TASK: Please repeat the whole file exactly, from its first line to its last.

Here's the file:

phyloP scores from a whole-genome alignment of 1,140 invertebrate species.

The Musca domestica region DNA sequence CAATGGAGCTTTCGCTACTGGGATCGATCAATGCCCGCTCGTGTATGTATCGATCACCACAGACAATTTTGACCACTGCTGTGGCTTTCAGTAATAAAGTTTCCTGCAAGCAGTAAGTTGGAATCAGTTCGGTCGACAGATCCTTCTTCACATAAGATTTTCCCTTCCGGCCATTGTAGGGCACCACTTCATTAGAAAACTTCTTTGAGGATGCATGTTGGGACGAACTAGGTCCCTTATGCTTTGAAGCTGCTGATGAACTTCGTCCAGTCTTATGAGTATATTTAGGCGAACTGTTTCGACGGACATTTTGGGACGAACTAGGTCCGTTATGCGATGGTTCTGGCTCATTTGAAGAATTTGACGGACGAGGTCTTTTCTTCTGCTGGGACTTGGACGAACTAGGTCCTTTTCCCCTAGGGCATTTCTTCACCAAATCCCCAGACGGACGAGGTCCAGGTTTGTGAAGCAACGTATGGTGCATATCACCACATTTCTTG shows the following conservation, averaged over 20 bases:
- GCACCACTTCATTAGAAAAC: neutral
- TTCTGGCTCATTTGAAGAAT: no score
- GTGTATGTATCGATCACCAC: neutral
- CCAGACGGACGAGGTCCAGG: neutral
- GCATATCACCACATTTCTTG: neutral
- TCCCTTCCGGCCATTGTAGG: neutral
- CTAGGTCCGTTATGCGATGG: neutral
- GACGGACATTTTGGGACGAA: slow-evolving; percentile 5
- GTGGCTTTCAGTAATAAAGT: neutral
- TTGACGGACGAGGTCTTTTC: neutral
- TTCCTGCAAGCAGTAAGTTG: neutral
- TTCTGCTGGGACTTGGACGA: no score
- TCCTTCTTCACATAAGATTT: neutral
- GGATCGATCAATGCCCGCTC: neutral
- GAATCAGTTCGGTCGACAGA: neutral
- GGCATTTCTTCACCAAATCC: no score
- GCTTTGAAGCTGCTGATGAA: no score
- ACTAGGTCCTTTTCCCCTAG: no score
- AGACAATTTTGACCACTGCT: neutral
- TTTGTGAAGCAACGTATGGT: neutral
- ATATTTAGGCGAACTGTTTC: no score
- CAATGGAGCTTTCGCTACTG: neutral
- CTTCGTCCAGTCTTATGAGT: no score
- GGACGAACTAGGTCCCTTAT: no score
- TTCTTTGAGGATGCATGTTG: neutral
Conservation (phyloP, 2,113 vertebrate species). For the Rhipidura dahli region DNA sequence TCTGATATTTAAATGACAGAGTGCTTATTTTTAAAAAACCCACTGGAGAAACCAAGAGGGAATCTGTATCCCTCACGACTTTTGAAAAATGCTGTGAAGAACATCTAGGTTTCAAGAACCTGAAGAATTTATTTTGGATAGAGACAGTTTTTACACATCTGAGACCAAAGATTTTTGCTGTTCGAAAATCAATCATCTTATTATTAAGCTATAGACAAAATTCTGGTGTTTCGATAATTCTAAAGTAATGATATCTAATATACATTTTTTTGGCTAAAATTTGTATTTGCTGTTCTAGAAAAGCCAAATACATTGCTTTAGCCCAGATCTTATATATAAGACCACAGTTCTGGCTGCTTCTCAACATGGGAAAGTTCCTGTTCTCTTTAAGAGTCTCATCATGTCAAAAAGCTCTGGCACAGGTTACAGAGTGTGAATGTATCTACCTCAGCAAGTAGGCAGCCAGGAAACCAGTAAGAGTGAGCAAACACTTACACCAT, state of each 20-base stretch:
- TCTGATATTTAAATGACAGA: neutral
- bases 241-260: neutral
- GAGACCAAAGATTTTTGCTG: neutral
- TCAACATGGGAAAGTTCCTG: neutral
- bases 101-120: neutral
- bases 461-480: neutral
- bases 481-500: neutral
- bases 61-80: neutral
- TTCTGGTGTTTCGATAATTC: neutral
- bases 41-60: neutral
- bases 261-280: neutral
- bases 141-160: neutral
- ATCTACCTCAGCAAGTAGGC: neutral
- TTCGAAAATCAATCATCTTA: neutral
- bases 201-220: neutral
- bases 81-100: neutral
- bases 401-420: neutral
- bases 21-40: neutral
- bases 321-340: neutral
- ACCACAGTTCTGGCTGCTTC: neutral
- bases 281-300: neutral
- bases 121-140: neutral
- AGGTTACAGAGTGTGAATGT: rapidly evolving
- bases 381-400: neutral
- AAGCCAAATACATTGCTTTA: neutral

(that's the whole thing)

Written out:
phyloP scores from a whole-genome alignment of 1,140 invertebrate species.

The Musca domestica region DNA sequence CAATGGAGCTTTCGCTACTGGGATCGATCAATGCCCGCTCGTGTATGTATCGATCACCACAGACAATTTTGACCACTGCTGTGGCTTTCAGTAATAAAGTTTCCTGCAAGCAGTAAGTTGGAATCAGTTCGGTCGACAGATCCTTCTTCACATAAGATTTTCCCTTCCGGCCATTGTAGGGCACCACTTCATTAGAAAACTTCTTTGAGGATGCATGTTGGGACGAACTAGGTCCCTTATGCTTTGAAGCTGCTGATGAACTTCGTCCAGTCTTATGAGTATATTTAGGCGAACTGTTTCGACGGACATTTTGGGACGAACTAGGTCCGTTATGCGATGGTTCTGGCTCATTTGAAGAATTTGACGGACGAGGTCTTTTCTTCTGCTGGGACTTGGACGAACTAGGTCCTTTTCCCCTAGGGCATTTCTTCACCAAATCCCCAGACGGACGAGGTCCAGGTTTGTGAAGCAACGTATGGTGCATATCACCACATTTCTTG shows the following conservation, averaged over 20 bases:
- GCACCACTTCATTAGAAAAC: neutral
- TTCTGGCTCATTTGAAGAAT: no score
- GTGTATGTATCGATCACCAC: neutral
- CCAGACGGACGAGGTCCAGG: neutral
- GCATATCACCACATTTCTTG: neutral
- TCCCTTCCGGCCATTGTAGG: neutral
- CTAGGTCCGTTATGCGATGG: neutral
- GACGGACATTTTGGGACGAA: slow-evolving; percentile 5
- GTGGCTTTCAGTAATAAAGT: neutral
- TTGACGGACGAGGTCTTTTC: neutral
- TTCCTGCAAGCAGTAAGTTG: neutral
- TTCTGCTGGGACTTGGACGA: no score
- TCCTTCTTCACATAAGATTT: neutral
- GGATCGATCAATGCCCGCTC: neutral
- GAATCAGTTCGGTCGACAGA: neutral
- GGCATTTCTTCACCAAATCC: no score
- GCTTTGAAGCTGCTGATGAA: no score
- ACTAGGTCCTTTTCCCCTAG: no score
- AGACAATTTTGACCACTGCT: neutral
- TTTGTGAAGCAACGTATGGT: neutral
- ATATTTAGGCGAACTGTTTC: no score
- CAATGGAGCTTTCGCTACTG: neutral
- CTTCGTCCAGTCTTATGAGT: no score
- GGACGAACTAGGTCCCTTAT: no score
- TTCTTTGAGGATGCATGTTG: neutral
Conservation (phyloP, 2,113 vertebrate species). For the Rhipidura dahli region DNA sequence TCTGATATTTAAATGACAGAGTGCTTATTTTTAAAAAACCCACTGGAGAAACCAAGAGGGAATCTGTATCCCTCACGACTTTTGAAAAATGCTGTGAAGAACATCTAGGTTTCAAGAACCTGAAGAATTTATTTTGGATAGAGACAGTTTTTACACATCTGAGACCAAAGATTTTTGCTGTTCGAAAATCAATCATCTTATTATTAAGCTATAGACAAAATTCTGGTGTTTCGATAATTCTAAAGTAATGATATCTAATATACATTTTTTTGGCTAAAATTTGTATTTGCTGTTCTAGAAAAGCCAAATACATTGCTTTAGCCCAGATCTTATATATAAGACCACAGTTCTGGCTGCTTCTCAACATGGGAAAGTTCCTGTTCTCTTTAAGAGTCTCATCATGTCAAAAAGCTCTGGCACAGGTTACAGAGTGTGAATGTATCTACCTCAGCAAGTAGGCAGCCAGGAAACCAGTAAGAGTGAGCAAACACTTACACCAT, state of each 20-base stretch:
- TCTGATATTTAAATGACAGA: neutral
- bases 241-260: neutral
- GAGACCAAAGATTTTTGCTG: neutral
- TCAACATGGGAAAGTTCCTG: neutral
- bases 101-120: neutral
- bases 461-480: neutral
- bases 481-500: neutral
- bases 61-80: neutral
- TTCTGGTGTTTCGATAATTC: neutral
- bases 41-60: neutral
- bases 261-280: neutral
- bases 141-160: neutral
- ATCTACCTCAGCAAGTAGGC: neutral
- TTCGAAAATCAATCATCTTA: neutral
- bases 201-220: neutral
- bases 81-100: neutral
- bases 401-420: neutral
- bases 21-40: neutral
- bases 321-340: neutral
- ACCACAGTTCTGGCTGCTTC: neutral
- bases 281-300: neutral
- bases 121-140: neutral
- AGGTTACAGAGTGTGAATGT: rapidly evolving
- bases 381-400: neutral
- AAGCCAAATACATTGCTTTA: neutral